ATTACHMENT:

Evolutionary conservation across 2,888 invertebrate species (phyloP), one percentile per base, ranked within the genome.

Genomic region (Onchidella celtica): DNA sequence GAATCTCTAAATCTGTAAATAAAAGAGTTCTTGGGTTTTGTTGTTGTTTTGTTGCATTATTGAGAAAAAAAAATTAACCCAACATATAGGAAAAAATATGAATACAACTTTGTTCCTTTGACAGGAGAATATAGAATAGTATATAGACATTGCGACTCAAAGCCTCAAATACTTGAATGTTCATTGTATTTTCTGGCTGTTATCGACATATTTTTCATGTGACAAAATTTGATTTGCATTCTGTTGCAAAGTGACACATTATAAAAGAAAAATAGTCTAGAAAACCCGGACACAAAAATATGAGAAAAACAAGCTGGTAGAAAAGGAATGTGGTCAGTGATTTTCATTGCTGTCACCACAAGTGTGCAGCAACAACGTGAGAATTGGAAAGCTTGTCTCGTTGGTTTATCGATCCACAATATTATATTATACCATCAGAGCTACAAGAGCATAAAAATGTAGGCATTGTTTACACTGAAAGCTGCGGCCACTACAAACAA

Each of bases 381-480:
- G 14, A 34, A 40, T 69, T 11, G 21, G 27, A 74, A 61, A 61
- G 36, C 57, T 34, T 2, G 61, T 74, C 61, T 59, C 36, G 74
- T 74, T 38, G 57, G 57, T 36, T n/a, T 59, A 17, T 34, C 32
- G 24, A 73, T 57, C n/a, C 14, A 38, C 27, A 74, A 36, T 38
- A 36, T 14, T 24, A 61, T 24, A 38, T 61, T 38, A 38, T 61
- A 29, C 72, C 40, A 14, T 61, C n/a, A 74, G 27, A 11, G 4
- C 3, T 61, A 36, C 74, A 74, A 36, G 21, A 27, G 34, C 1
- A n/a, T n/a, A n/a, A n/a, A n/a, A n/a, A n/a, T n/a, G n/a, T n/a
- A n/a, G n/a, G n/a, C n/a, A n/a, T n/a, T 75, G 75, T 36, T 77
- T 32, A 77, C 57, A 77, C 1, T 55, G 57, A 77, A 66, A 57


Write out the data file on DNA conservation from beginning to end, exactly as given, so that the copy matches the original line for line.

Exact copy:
Evolutionary conservation across 2,888 invertebrate species (phyloP), one percentile per base, ranked within the genome.

Genomic region (Onchidella celtica): DNA sequence GAATCTCTAAATCTGTAAATAAAAGAGTTCTTGGGTTTTGTTGTTGTTTTGTTGCATTATTGAGAAAAAAAAATTAACCCAACATATAGGAAAAAATATGAATACAACTTTGTTCCTTTGACAGGAGAATATAGAATAGTATATAGACATTGCGACTCAAAGCCTCAAATACTTGAATGTTCATTGTATTTTCTGGCTGTTATCGACATATTTTTCATGTGACAAAATTTGATTTGCATTCTGTTGCAAAGTGACACATTATAAAAGAAAAATAGTCTAGAAAACCCGGACACAAAAATATGAGAAAAACAAGCTGGTAGAAAAGGAATGTGGTCAGTGATTTTCATTGCTGTCACCACAAGTGTGCAGCAACAACGTGAGAATTGGAAAGCTTGTCTCGTTGGTTTATCGATCCACAATATTATATTATACCATCAGAGCTACAAGAGCATAAAAATGTAGGCATTGTTTACACTGAAAGCTGCGGCCACTACAAACAA

Each of bases 381-480:
- G 14, A 34, A 40, T 69, T 11, G 21, G 27, A 74, A 61, A 61
- G 36, C 57, T 34, T 2, G 61, T 74, C 61, T 59, C 36, G 74
- T 74, T 38, G 57, G 57, T 36, T n/a, T 59, A 17, T 34, C 32
- G 24, A 73, T 57, C n/a, C 14, A 38, C 27, A 74, A 36, T 38
- A 36, T 14, T 24, A 61, T 24, A 38, T 61, T 38, A 38, T 61
- A 29, C 72, C 40, A 14, T 61, C n/a, A 74, G 27, A 11, G 4
- C 3, T 61, A 36, C 74, A 74, A 36, G 21, A 27, G 34, C 1
- A n/a, T n/a, A n/a, A n/a, A n/a, A n/a, A n/a, T n/a, G n/a, T n/a
- A n/a, G n/a, G n/a, C n/a, A n/a, T n/a, T 75, G 75, T 36, T 77
- T 32, A 77, C 57, A 77, C 1, T 55, G 57, A 77, A 66, A 57